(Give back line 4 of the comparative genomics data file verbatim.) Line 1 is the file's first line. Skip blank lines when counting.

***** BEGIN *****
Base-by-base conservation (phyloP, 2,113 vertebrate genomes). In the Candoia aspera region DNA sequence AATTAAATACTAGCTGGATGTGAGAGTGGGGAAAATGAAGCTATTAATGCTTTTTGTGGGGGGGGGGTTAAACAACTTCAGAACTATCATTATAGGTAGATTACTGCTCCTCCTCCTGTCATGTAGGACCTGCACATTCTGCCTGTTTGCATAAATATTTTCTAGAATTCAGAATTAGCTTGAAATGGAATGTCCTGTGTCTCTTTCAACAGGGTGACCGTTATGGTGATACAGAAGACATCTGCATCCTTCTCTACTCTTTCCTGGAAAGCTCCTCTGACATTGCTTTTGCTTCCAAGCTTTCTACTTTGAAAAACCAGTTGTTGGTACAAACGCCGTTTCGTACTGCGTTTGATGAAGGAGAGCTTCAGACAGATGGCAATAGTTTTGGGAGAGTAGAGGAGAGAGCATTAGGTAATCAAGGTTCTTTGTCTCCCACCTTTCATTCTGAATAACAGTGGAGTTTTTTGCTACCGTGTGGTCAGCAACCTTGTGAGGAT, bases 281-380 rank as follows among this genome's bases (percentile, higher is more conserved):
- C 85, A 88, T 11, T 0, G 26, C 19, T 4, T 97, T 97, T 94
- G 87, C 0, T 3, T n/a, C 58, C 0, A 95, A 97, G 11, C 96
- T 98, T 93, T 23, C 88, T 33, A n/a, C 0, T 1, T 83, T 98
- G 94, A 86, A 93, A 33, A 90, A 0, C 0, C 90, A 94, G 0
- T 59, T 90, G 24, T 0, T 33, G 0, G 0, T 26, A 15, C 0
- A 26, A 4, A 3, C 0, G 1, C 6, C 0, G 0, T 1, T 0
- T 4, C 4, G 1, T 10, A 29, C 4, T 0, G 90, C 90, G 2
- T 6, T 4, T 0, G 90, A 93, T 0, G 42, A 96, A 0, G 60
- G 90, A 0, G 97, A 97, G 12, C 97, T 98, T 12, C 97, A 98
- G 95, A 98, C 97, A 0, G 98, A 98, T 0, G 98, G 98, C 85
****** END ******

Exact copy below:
- T 98, T 93, T 23, C 88, T 33, A n/a, C 0, T 1, T 83, T 98